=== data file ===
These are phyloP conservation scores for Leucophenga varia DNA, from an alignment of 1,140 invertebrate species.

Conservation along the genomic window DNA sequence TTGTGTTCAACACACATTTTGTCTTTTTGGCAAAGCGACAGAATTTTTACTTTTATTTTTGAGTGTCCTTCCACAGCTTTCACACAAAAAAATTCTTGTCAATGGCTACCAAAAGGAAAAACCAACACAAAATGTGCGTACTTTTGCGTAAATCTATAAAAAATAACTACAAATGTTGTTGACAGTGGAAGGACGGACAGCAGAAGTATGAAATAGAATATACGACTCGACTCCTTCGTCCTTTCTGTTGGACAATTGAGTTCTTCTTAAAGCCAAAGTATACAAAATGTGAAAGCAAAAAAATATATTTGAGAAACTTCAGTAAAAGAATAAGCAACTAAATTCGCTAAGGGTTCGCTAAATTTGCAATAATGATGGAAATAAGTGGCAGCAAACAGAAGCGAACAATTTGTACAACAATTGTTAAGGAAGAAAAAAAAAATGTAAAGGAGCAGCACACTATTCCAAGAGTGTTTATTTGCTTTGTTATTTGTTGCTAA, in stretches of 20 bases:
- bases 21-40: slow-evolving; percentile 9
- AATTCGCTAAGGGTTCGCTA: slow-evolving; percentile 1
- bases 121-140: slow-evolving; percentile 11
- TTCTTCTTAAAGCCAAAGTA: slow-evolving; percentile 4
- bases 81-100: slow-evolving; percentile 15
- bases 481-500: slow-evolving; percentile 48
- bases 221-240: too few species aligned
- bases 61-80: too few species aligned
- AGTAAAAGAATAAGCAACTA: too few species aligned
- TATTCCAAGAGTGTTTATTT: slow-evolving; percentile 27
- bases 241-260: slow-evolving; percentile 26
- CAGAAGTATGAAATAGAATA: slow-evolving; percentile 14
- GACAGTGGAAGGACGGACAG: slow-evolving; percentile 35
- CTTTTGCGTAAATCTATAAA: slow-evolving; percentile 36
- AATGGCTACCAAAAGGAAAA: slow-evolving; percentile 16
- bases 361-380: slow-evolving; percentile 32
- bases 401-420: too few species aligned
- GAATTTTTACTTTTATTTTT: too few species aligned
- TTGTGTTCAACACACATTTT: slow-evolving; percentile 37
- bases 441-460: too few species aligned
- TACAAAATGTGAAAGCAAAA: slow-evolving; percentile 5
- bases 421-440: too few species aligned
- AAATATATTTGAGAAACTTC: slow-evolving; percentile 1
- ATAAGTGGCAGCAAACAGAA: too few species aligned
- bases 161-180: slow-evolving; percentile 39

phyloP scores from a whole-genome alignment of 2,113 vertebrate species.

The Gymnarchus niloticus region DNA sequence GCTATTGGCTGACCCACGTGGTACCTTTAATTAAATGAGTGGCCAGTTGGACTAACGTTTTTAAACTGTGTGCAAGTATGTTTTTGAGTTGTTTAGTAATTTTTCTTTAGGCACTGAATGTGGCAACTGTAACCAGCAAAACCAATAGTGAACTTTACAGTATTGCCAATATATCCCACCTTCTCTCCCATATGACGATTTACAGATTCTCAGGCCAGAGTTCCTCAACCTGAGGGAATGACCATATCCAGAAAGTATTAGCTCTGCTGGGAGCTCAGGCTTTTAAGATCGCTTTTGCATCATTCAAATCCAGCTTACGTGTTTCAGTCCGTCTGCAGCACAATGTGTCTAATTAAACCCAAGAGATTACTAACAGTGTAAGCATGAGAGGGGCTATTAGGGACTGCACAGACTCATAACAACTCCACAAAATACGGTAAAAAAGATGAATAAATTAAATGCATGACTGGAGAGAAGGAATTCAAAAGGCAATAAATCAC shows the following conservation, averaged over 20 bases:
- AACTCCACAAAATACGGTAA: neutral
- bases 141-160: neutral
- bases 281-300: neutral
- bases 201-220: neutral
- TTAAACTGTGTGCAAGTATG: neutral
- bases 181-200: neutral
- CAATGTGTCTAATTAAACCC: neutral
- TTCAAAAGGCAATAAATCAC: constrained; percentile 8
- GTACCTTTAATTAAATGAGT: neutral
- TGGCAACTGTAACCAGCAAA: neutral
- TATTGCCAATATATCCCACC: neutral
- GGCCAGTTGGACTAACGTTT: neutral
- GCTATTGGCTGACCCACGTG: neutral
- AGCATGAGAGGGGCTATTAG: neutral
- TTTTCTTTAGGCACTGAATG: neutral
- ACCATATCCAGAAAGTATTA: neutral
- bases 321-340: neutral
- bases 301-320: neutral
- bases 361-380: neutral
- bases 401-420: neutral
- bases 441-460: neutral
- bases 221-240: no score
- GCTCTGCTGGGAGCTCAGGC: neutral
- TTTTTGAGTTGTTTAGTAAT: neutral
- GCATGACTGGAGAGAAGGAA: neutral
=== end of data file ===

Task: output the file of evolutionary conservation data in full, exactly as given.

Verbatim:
These are phyloP conservation scores for Leucophenga varia DNA, from an alignment of 1,140 invertebrate species.

Conservation along the genomic window DNA sequence TTGTGTTCAACACACATTTTGTCTTTTTGGCAAAGCGACAGAATTTTTACTTTTATTTTTGAGTGTCCTTCCACAGCTTTCACACAAAAAAATTCTTGTCAATGGCTACCAAAAGGAAAAACCAACACAAAATGTGCGTACTTTTGCGTAAATCTATAAAAAATAACTACAAATGTTGTTGACAGTGGAAGGACGGACAGCAGAAGTATGAAATAGAATATACGACTCGACTCCTTCGTCCTTTCTGTTGGACAATTGAGTTCTTCTTAAAGCCAAAGTATACAAAATGTGAAAGCAAAAAAATATATTTGAGAAACTTCAGTAAAAGAATAAGCAACTAAATTCGCTAAGGGTTCGCTAAATTTGCAATAATGATGGAAATAAGTGGCAGCAAACAGAAGCGAACAATTTGTACAACAATTGTTAAGGAAGAAAAAAAAAATGTAAAGGAGCAGCACACTATTCCAAGAGTGTTTATTTGCTTTGTTATTTGTTGCTAA, in stretches of 20 bases:
- bases 21-40: slow-evolving; percentile 9
- AATTCGCTAAGGGTTCGCTA: slow-evolving; percentile 1
- bases 121-140: slow-evolving; percentile 11
- TTCTTCTTAAAGCCAAAGTA: slow-evolving; percentile 4
- bases 81-100: slow-evolving; percentile 15
- bases 481-500: slow-evolving; percentile 48
- bases 221-240: too few species aligned
- bases 61-80: too few species aligned
- AGTAAAAGAATAAGCAACTA: too few species aligned
- TATTCCAAGAGTGTTTATTT: slow-evolving; percentile 27
- bases 241-260: slow-evolving; percentile 26
- CAGAAGTATGAAATAGAATA: slow-evolving; percentile 14
- GACAGTGGAAGGACGGACAG: slow-evolving; percentile 35
- CTTTTGCGTAAATCTATAAA: slow-evolving; percentile 36
- AATGGCTACCAAAAGGAAAA: slow-evolving; percentile 16
- bases 361-380: slow-evolving; percentile 32
- bases 401-420: too few species aligned
- GAATTTTTACTTTTATTTTT: too few species aligned
- TTGTGTTCAACACACATTTT: slow-evolving; percentile 37
- bases 441-460: too few species aligned
- TACAAAATGTGAAAGCAAAA: slow-evolving; percentile 5
- bases 421-440: too few species aligned
- AAATATATTTGAGAAACTTC: slow-evolving; percentile 1
- ATAAGTGGCAGCAAACAGAA: too few species aligned
- bases 161-180: slow-evolving; percentile 39

phyloP scores from a whole-genome alignment of 2,113 vertebrate species.

The Gymnarchus niloticus region DNA sequence GCTATTGGCTGACCCACGTGGTACCTTTAATTAAATGAGTGGCCAGTTGGACTAACGTTTTTAAACTGTGTGCAAGTATGTTTTTGAGTTGTTTAGTAATTTTTCTTTAGGCACTGAATGTGGCAACTGTAACCAGCAAAACCAATAGTGAACTTTACAGTATTGCCAATATATCCCACCTTCTCTCCCATATGACGATTTACAGATTCTCAGGCCAGAGTTCCTCAACCTGAGGGAATGACCATATCCAGAAAGTATTAGCTCTGCTGGGAGCTCAGGCTTTTAAGATCGCTTTTGCATCATTCAAATCCAGCTTACGTGTTTCAGTCCGTCTGCAGCACAATGTGTCTAATTAAACCCAAGAGATTACTAACAGTGTAAGCATGAGAGGGGCTATTAGGGACTGCACAGACTCATAACAACTCCACAAAATACGGTAAAAAAGATGAATAAATTAAATGCATGACTGGAGAGAAGGAATTCAAAAGGCAATAAATCAC shows the following conservation, averaged over 20 bases:
- AACTCCACAAAATACGGTAA: neutral
- bases 141-160: neutral
- bases 281-300: neutral
- bases 201-220: neutral
- TTAAACTGTGTGCAAGTATG: neutral
- bases 181-200: neutral
- CAATGTGTCTAATTAAACCC: neutral
- TTCAAAAGGCAATAAATCAC: constrained; percentile 8
- GTACCTTTAATTAAATGAGT: neutral
- TGGCAACTGTAACCAGCAAA: neutral
- TATTGCCAATATATCCCACC: neutral
- GGCCAGTTGGACTAACGTTT: neutral
- GCTATTGGCTGACCCACGTG: neutral
- AGCATGAGAGGGGCTATTAG: neutral
- TTTTCTTTAGGCACTGAATG: neutral
- ACCATATCCAGAAAGTATTA: neutral
- bases 321-340: neutral
- bases 301-320: neutral
- bases 361-380: neutral
- bases 401-420: neutral
- bases 441-460: neutral
- bases 221-240: no score
- GCTCTGCTGGGAGCTCAGGC: neutral
- TTTTTGAGTTGTTTAGTAAT: neutral
- GCATGACTGGAGAGAAGGAA: neutral